Watch Mount Etna Erupt! Active Volcano in Sicily Spews Lava (Video)
Early on Tuesday, Mount Etna sent lava and gas shooting into the air in a spectacular display that was caught on camera. The eruption is the first one for 2013, but will no doubt be followed by others.
The volcano itself is located in Sicily. Known as one of the world's most active volcanoes, Mount Etna has been erupting for the past half a million years. The first one is estimated to have occurred in 1500 BCE, and dormant periods for the volcano are very rare.
Mount Etna is what is known as a strato volcano, which is a volcano that opens downward to a pool of molten rock below the surface of the Earth. As pressure builds, eruptions occur where gases and molten rock shoot up through the opening and into the air.
In previous eruptions in 2011, Mount Etna's violent bursts could be spotted from as far away as space. It's been known to spew lava shooting as high as 4,500 feet into the air. Standing nearly 11,000 feet high by itself, the sight is certainly spectacular to behold. This latest eruption was heralded by lava and strong flashes in the volcano's New Southeast Crater on Jan. 22.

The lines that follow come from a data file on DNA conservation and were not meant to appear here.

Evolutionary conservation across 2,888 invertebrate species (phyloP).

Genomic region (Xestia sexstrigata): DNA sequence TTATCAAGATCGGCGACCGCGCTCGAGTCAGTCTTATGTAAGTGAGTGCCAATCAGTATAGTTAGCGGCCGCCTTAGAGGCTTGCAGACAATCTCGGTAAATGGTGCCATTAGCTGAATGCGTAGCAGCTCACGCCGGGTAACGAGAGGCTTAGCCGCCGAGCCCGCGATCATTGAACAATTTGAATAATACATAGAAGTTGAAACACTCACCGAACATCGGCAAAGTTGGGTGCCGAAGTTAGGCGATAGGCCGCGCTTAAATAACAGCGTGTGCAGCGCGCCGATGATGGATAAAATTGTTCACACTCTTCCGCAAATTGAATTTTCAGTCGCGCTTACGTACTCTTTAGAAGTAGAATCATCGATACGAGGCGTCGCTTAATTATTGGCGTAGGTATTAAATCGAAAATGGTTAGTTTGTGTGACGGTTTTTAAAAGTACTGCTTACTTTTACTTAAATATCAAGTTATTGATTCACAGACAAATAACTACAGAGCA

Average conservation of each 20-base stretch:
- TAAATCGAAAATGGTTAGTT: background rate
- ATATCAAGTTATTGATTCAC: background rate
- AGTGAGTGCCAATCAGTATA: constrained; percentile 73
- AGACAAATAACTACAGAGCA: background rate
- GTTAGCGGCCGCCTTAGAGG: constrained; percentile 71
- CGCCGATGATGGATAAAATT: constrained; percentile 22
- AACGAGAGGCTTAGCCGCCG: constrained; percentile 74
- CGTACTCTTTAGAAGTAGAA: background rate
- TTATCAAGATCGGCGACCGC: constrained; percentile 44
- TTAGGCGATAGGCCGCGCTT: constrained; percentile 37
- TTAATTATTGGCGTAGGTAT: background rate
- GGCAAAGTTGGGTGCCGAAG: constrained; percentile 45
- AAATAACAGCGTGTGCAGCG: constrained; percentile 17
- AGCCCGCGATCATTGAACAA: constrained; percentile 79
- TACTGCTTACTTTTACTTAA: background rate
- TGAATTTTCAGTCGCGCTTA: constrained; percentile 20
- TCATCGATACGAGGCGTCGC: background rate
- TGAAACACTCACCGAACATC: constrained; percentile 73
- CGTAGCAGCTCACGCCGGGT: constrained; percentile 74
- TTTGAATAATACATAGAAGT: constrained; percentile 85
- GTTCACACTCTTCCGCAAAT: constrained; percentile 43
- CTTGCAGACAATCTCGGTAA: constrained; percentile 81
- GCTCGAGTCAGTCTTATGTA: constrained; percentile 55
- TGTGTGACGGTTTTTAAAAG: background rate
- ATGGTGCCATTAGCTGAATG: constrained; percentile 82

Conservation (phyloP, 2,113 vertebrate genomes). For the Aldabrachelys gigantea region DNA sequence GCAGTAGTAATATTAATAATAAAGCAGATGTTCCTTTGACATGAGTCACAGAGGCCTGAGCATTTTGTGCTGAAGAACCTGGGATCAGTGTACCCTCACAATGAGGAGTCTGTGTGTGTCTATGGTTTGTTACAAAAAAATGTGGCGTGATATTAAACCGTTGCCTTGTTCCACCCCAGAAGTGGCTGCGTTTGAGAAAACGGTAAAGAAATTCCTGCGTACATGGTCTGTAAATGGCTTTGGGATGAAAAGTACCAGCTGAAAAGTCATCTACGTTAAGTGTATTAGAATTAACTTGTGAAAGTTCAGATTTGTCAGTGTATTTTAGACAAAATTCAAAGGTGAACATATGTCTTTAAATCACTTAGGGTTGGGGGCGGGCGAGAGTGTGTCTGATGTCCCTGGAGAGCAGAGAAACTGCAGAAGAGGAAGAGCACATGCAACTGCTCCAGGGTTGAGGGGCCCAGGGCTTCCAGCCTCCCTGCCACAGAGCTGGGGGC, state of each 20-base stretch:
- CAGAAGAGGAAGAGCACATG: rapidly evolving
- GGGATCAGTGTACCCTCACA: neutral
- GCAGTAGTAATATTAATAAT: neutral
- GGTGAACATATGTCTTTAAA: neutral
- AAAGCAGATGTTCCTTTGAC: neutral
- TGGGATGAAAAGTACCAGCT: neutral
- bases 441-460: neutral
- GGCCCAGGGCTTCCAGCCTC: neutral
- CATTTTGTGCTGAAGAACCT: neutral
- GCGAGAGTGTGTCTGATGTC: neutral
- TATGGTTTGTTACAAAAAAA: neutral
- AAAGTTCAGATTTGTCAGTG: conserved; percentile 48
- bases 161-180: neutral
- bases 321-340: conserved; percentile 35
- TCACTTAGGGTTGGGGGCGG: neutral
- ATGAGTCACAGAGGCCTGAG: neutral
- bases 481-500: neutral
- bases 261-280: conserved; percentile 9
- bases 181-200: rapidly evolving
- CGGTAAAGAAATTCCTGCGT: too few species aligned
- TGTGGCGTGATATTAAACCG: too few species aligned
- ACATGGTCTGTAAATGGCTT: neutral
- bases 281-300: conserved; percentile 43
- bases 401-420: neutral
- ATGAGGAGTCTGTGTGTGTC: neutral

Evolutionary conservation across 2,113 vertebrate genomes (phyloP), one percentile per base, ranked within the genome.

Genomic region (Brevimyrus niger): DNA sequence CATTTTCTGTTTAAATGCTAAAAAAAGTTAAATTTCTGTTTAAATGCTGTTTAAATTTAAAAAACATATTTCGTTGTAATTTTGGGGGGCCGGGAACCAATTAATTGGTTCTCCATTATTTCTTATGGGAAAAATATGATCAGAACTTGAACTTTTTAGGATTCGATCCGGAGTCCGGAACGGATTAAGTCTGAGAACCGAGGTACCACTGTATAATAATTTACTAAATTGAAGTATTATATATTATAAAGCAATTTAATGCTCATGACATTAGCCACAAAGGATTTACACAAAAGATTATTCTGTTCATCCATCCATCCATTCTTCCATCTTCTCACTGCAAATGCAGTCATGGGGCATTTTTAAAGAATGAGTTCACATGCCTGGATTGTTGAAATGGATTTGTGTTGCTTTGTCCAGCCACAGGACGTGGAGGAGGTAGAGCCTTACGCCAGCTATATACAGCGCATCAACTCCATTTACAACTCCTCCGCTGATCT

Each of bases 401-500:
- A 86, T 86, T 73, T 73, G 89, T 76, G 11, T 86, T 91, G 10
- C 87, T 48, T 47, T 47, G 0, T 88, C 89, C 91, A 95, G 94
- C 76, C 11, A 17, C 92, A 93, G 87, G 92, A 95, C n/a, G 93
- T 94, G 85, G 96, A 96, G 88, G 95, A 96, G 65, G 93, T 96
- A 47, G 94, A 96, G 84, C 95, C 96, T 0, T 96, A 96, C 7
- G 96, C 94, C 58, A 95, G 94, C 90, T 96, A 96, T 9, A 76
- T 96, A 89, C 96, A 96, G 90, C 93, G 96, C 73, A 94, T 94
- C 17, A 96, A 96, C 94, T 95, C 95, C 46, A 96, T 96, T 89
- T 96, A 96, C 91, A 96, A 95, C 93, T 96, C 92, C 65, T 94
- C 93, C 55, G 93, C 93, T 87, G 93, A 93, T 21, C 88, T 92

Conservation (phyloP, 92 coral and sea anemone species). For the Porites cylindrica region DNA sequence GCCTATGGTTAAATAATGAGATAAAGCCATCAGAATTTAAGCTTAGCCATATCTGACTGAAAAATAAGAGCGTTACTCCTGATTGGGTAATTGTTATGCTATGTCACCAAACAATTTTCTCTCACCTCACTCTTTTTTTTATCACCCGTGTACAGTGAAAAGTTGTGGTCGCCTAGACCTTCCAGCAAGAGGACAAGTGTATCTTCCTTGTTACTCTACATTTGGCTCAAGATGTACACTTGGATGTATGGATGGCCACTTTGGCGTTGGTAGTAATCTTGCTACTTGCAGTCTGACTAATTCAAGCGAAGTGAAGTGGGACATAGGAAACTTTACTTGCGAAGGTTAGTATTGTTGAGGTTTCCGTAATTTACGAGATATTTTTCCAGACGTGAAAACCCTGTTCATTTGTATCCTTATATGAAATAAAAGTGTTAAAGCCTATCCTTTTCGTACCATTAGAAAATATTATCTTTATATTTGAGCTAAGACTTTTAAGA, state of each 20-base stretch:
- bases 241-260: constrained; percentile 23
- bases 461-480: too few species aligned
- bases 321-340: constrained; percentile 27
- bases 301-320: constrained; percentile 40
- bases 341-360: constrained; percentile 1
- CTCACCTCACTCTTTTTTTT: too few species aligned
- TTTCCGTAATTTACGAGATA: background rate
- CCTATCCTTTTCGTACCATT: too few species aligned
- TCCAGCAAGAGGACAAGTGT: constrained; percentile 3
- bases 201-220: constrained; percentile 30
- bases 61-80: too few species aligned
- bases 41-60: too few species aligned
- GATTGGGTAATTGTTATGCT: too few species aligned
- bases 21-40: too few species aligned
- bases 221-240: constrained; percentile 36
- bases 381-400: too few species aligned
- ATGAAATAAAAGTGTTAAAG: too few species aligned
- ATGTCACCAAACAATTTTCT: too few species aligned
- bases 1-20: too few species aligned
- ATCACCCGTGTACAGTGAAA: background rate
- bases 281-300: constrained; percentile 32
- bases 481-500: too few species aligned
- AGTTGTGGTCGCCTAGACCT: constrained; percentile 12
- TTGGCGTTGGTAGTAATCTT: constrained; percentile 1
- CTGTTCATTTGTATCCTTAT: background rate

Klaus Dorschfeldt, a videographer and webmaster at Italy's National Institute of Geophysics and Volcanology who captured the latest eruption, said in an interview with Discovery News, "Following it constantly, learn to be a keen observer and a minor change can lead to something important." He's tracked the volcano and its eruptions for many years.
Despite the volcano's active nature, though, nearly a quarter of Sicily's population lives in close proximity to Mount Etna. In fact, residents on the island's second largest city Catania weren't even issued danger warnings by volcanologists before the eruption, and airports didn't even close, according to DailyMail. In order to combat the frequent eruptions, ditches have been dug around the base of the volcano in order to divert potential lava flows and protect communities.
Want to see the video that was filmed of the latest eruption? Check it out below or here.